This page is for the academic year 2021-22. The current handbook year is 2022-23
Department: Theology, Ministry and Mission
Advanced Old Testament Studies
||Not available in 2021/22
Excluded Combination of Modules
- To enable students to explore in depth - and with some independence - selected Old Testament text(s) and/or theme(s) within the context of contemporary biblical and theological scholarship and the Old Testament as a whole.
- To enable students to analyse critically the ways in which Old Testament text(s) and/or theme(s) can be used to address contemporary situations.
- To illustrate ways in which Old Testament text(s) and/or theme(s) can be communicated
- This module will involve
- Exploration of text(s) and/or theme(s) from the Old Testament, including within the context of the Old Testament and Christian Scripture as a whole.
- Examination of selected text(s) and/or theme(s) (they may vary from year to year) in greater detail, and how they can be used to address contemporary situations.
- Study of the critical, hermeneutical and theological processes by which we reflect on these text(s) and/or theme(s) in contemporary contexts.
- It is intended that the module will focus on the books of either Daniel or Exodus (and associated theological themes) in the initial years of running; with the focal text for a specific year advertised to students at the point of signing up for the module.
- Demonstrate in depth knowledge of specific themes and/or texts within the Old Testament and interpret them within their context with reference to the methodologies and findings of current scholarship.
- Interpret Old Testament themes and/or texts through the employment of exegetical processes that draw upon historical, theological, and other contemporary modes of inquiry.
- Demonstrate the capacity to exercise independence in analysing and engaging critically with Old Testament texts in relation to contemporary issues for contemporary audiences.
- Carry out systematic and creative research into complex issues and communicate their findings with clarity, sensitivity, fairness and imagination to specialist and non-specialist audiences.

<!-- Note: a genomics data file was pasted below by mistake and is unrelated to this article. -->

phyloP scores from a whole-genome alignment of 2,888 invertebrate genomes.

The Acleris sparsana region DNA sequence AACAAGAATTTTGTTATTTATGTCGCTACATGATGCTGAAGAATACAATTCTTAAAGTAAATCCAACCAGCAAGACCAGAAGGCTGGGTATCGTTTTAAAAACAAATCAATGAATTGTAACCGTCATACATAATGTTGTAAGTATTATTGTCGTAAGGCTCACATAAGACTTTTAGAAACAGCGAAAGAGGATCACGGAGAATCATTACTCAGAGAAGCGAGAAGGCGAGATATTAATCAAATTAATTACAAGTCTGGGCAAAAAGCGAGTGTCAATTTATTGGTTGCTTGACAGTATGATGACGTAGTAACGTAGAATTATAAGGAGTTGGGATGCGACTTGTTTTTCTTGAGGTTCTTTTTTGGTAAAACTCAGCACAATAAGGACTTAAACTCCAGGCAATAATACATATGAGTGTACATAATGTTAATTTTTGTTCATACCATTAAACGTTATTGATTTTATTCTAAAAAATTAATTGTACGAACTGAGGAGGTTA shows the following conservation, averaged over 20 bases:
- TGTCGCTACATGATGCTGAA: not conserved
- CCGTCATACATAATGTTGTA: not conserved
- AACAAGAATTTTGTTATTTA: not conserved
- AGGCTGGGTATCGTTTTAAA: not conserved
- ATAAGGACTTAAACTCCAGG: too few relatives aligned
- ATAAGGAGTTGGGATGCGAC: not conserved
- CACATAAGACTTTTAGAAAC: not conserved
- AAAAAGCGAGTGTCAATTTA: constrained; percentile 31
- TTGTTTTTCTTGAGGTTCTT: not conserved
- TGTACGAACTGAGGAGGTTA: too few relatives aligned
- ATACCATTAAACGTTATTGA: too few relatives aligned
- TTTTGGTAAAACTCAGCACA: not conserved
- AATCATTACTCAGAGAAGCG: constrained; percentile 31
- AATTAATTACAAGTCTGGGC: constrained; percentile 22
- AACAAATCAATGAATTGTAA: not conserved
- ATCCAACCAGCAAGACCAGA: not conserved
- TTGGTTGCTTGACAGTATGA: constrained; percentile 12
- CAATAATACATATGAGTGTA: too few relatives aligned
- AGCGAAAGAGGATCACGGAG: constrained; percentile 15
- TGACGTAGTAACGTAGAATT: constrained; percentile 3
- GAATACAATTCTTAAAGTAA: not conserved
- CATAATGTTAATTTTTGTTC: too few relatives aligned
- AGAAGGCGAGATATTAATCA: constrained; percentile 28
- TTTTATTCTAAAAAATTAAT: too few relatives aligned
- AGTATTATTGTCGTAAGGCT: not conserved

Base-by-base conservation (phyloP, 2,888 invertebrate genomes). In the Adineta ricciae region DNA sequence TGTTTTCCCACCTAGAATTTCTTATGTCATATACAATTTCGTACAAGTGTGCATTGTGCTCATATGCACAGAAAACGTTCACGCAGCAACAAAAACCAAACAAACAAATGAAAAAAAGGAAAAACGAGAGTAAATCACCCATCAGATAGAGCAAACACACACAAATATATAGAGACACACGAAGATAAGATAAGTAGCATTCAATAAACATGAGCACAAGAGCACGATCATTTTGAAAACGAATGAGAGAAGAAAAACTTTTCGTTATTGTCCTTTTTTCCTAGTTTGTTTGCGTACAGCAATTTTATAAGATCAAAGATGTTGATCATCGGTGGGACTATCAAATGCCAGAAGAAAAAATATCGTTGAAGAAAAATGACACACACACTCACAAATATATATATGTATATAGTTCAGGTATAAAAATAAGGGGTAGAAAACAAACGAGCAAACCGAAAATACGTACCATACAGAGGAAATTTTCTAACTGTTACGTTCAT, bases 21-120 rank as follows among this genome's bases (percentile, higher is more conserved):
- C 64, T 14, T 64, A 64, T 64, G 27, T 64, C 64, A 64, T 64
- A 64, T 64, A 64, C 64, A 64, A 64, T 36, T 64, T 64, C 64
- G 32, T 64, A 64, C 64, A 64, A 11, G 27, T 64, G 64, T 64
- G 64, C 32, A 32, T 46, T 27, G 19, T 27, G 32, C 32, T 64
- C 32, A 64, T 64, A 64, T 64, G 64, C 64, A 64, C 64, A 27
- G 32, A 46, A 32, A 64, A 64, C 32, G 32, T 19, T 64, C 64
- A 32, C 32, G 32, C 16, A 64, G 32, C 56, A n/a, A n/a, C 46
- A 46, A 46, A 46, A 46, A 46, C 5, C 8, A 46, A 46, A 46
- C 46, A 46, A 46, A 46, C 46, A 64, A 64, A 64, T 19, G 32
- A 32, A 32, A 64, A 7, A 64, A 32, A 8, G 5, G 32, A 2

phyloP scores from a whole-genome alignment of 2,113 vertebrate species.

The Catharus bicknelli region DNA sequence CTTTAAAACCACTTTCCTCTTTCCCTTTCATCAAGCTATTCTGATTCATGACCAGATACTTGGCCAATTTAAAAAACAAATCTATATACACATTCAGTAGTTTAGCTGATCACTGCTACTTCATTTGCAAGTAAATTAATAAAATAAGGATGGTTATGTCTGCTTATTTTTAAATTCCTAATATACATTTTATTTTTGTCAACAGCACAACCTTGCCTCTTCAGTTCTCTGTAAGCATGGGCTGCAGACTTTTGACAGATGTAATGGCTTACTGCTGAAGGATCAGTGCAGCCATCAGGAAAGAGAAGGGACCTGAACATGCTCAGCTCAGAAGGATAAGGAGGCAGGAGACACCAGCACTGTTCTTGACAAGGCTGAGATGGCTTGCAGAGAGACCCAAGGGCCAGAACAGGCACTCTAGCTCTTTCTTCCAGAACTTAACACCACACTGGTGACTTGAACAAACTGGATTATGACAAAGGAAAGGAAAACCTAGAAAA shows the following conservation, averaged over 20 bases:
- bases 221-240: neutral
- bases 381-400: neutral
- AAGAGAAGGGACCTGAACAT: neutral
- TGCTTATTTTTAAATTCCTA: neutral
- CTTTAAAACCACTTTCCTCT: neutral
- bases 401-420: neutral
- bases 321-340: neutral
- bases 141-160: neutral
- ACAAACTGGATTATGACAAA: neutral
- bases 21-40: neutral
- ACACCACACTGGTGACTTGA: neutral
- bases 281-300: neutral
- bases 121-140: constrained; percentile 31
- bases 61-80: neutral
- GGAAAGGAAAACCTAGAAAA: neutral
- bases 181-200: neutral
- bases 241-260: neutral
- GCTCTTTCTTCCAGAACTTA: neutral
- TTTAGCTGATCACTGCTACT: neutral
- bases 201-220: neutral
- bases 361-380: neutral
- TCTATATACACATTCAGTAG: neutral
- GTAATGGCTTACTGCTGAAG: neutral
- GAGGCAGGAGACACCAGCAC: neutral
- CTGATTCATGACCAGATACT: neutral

- Demonstrate initiative, self-direction and independence in tackling and solving problems, and in planning and implementing tasks.
- Exercise their independent learning skills to pursue further professional development or academic study
Modes of Teaching, Learning and Assessment and how these contribute to
the learning outcomes of the module
- Lectures provide content, a conceptual framework and a survey of approaches within Old Testament studies and hermeneutics that enable students to locate their learning in a wider context, to make connections with other disciplines, and to evaluate and apply their learning to different contexts.
- Seminars offer students an opportunity to present, evaluate and apply their knowledge to specific reading contexts, and to engage with teaching staff and peers in debate and reflection.
- Guided reading in conjunction with lectures and seminars encourages independent learning and underpins the knowledge and understanding gained in lectures and seminars.
Teaching Methods and Learning Hours
|Preparation & Reading
||Component Weighting: 75%
||Length / duration
|Component: Book critique
||Component Weighting: 25%
||Length / duration
|Book critique - of a critical monograph exploring a specific aspect of the focal text or theme
A 2,500 word written commentary (exegetical essay) on a selected passage in the focal Old Testament text. It is compulsory to pass the formative before being admitted to the summative assessment. Students may also contribute to the leading of a section of a seminar in preparation for their summative essay (component 1).
■ Attendance at all activities marked with this symbol will be monitored. Students who fail to attend these activities, or to complete the summative or formative assessment specified above, will be subject to the procedures defined in the University's General Regulation V, and may be required to leave the University